He continued: “Estelle v. Gamble, the seminal case out of Texas, says that prison health care violates the constitution only when it’s so bad that it is … reckless, deliberate indifference to a serious medical need.
“That’s a very high bar. Prison systems know they won’t get sued very much because it’s hard for inmates to sue for malpractice or deliberate indifference. Generally, they just don’t have the resources.”
The editorial urges:
- Correctional facilities to create electronic health systems similar to ones that are yielding more coordinated care among the non-incarcerated.
- Nationwide networking among correctional health executives who might confer on how to create a better system out of what now is a patchwork of services that vary widely, locale by locale.
- Training in college undergraduate and graduate dental programs to widen the potential pool of dentists, dental hygienists and dental assistants working in corrections.
Dr. Morton Rosenberg, a clinician who serves as the California’s Department of Corrections and Rehabilitation dental director, has been an expert witness in federal class actions demanding better dental care, drafted correctional dental care policies and monitored such care in states where the courts demanded improvements to dental services for inmates.
California’s own revamped dental care program—some hail it as a model for better oral medicine for inmates—resulted from 2005’s Perez versus Cate/Tilton class action. A federal court, siding with the plaintiffs, affirmed that the state had violated its prison inmates’ right to dental care, which the U.S. Supreme Court guaranteed in 1976.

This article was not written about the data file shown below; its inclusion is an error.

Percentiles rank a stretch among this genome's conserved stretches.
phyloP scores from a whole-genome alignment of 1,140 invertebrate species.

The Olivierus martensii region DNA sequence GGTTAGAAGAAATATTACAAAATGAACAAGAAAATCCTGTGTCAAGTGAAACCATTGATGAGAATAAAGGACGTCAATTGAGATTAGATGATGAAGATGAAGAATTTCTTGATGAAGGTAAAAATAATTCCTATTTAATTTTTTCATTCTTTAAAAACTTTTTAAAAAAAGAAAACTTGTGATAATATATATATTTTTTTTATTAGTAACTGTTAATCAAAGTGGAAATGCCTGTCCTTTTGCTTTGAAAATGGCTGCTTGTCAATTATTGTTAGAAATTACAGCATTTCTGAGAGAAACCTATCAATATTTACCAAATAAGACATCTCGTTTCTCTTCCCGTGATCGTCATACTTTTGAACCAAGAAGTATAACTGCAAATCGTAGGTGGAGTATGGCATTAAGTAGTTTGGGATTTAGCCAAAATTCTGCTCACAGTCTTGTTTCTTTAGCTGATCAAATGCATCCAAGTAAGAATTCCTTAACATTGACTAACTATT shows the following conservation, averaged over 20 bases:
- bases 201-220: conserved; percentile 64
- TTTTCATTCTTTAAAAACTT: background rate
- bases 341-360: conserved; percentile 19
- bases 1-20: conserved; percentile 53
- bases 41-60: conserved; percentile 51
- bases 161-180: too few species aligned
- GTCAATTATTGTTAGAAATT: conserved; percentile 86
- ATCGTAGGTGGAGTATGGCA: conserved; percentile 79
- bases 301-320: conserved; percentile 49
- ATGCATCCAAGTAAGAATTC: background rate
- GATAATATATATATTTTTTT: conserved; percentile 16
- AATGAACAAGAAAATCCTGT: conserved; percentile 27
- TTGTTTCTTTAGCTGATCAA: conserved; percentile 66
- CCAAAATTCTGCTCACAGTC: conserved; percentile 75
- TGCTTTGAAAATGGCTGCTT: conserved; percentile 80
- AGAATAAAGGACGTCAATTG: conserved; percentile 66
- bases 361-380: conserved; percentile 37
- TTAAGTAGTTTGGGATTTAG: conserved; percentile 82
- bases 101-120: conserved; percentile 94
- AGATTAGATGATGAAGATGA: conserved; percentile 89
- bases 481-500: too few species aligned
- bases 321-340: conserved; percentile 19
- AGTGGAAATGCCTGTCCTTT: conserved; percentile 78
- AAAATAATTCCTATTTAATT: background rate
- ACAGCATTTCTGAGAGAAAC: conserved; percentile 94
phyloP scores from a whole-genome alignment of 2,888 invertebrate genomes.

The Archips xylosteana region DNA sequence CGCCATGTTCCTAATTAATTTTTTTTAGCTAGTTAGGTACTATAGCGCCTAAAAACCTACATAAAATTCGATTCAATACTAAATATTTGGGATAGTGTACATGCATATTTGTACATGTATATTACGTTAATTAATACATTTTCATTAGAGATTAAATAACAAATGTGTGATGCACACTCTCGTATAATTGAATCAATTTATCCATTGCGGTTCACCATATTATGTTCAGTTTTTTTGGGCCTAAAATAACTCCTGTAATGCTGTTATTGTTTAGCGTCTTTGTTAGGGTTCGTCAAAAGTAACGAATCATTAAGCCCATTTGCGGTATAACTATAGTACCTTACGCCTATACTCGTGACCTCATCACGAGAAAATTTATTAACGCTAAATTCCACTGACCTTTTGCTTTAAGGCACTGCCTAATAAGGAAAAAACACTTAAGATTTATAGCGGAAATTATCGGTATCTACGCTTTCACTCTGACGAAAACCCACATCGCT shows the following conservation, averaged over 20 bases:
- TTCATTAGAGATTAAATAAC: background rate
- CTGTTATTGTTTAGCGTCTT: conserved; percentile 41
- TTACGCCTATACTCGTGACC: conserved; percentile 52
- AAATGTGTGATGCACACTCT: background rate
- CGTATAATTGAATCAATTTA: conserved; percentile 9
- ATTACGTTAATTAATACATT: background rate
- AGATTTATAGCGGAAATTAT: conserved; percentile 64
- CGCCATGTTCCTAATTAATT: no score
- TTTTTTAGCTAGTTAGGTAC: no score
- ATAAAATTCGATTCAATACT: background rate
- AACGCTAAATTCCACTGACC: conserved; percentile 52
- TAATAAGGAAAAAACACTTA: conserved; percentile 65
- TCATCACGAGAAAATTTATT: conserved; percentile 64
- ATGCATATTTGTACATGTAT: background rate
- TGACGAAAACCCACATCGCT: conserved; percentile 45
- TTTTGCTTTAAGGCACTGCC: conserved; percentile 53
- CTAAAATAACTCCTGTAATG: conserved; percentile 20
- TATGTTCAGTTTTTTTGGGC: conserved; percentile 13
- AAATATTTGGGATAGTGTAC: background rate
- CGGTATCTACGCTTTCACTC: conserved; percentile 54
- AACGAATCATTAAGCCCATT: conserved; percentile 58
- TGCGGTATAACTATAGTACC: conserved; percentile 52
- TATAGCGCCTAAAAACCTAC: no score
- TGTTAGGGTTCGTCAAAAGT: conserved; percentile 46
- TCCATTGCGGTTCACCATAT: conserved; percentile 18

Rosenberg said the Perez decision, since it was settled in 2012, has yielded what today is not only more sufficient dental care but also a coordination of dental, medical and mental health services that he lauds as cutting edge and suspects is comparatively rare.
“We went from no policy and procedures to a system that was very structured and subject to federal court monitoring,” Rosenberg said.
“Over a period of few years,” he added, “we developed a very robust program. That has happened with a lot of help, working with our medical and mental health colleagues as we [handle] patients with co-morbidities. Not just dental and medical needs, but sometimes mental health needs.